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PROVIDENCE â Dan Hurley spent time under the same roof as one of his former high school players Thursday night. In his private moments, the URI head coach was probably thrilled that Sidiki Johnson was sitting on Providenceâs bench wearing a sharp black suit rather than basketball attire.
The connection between Hurley and Johnson dates back the 2009-10 season at St. Benedictâs Prep. At the time, Johnson was a junior and had already announced his intentions to play college ball at Arizona, while Hurley was on the verge of capping what was a successful nine-year run at the Newark, N.J. school. Hurley left for Wagner (N.Y.) University in the spring of 2010, a move that coincided with another domino falling â that of Johnson leaving to finish high school elsewhere.
Ultimately, the Harlem, N.Y. native moved on to Oak Hill (Va.) Academy and New Yorkâs Wadleigh High School before continuing the next phase of his hoops journey out west.
âIf I had stayed at St. Benedictâs for his senior year, he would have stayed,â Hurley feels. âI think me going to Wagner set the stage to not have that stability and I think another year at St. Benedictâs â in the school and with our program â would have served him well.â
Recalling his dealings with Hurley, Johnson mentioned that the coach spoke to him more about off-the-court matters than about actual basketball.
â(Coach Hurley) made me mentally strong. He told me that a lot of the game is mental and to always be tough and strong,â Johnson offered.
Hurley was arguably the only person on hand at the Dunkinâ Donuts Center who could vividly recall seeing Johnson get after it in a competitive environment. The first opportunity for PC fans to see what Hurley already knows about the 6-foot-10, 240-pound Johnson will come Dec. 18 against Colgate.
âReal rugged rebounder and an aggressive guy around the basket. He really played hard,â was how Hurley remembered Johnson at St. Benedictâs. âHe was a highly touted top 50 kid with Arizona and Texas after him hard.â
As Hurley settled into his new post at Wagner, Johnson breezed in and out of Arizona. The latter left the Pac-12 school with four games, nine minutes and two missed field goal attempts on his rĂ©sumĂ©, one that would eventually include Ed Cooley and the Friars under the section âbasketball experience.â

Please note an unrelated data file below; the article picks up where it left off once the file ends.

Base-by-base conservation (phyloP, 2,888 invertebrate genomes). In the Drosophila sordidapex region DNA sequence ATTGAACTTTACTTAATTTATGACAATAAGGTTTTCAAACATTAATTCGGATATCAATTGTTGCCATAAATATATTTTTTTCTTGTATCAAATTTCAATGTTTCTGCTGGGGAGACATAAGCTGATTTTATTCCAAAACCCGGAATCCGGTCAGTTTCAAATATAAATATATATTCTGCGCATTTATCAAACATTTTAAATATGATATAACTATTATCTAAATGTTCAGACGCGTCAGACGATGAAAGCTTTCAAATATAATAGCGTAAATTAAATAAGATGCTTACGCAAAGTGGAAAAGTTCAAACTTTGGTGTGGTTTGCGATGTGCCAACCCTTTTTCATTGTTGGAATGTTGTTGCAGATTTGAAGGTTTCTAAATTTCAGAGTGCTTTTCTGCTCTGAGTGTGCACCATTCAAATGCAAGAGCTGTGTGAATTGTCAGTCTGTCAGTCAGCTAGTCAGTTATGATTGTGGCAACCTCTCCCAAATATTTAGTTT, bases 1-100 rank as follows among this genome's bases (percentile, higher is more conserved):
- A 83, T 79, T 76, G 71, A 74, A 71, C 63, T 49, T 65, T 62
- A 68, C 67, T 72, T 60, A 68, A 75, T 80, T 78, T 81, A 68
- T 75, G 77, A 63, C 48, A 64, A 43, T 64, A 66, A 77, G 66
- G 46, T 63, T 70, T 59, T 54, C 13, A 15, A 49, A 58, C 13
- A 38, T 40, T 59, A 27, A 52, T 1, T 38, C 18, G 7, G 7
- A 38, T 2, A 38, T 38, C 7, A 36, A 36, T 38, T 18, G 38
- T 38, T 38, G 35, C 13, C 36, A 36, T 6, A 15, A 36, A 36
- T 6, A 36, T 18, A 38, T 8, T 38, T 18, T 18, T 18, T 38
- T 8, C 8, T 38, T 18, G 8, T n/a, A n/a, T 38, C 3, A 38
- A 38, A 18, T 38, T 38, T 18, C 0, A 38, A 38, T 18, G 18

âEverything was good. I just wanted to get closer to home and to a place where my family members could come to games,â said Johnson when asked for his interpretation regarding how he felt everything played out at Arizona. âEverything has been a process, but itâs all going well. I just canât wait to play basketball.â
Upon officially relocating to PC last January, Cooley opted to keep Johnson on ice from a practice standpoint. Here was a young man who dating back to the beginning of the 2009 season had been in the hallways of three high schools and now two colleges. From Cooleyâs vantage point, Johnson needed a chance to catch his breath and get acclimated to his new surroundings without the pressures of basketball hovering over him.
âWhen you look at guys who transfer, you do your homework,â says Cooley. âSome kids chose a school because of the name or tradition and maybe not understand how that particular school could change their life.â
Continuing, Cooley remarked that Johnson âhas come a long way.â
Asked to compare his high school mentor Hurley to his current college coach, Johnson smiled before saying, âBoth are real tough on you, making sure youâre staying on top of your game and classroom stuff. Sometimes you need that.â
PC officials clung to the hope that Johnson would have been cleared by the NCAA prior to the conclusion of the first semester, but such a scenario never came to fruition. At a recent practice at Alumni Hall, Johnson was grouped with the Friarsâ first string â a telltale sign that Cooley is going to waste little time in throwing his newest big man into the fray.
From afar, Hurley will no doubt be following with interest.
âI think Ed will be really good for him,â said Hurley. âIf Ed canât bring him the stability that he needs, then Iâm not sure who can.â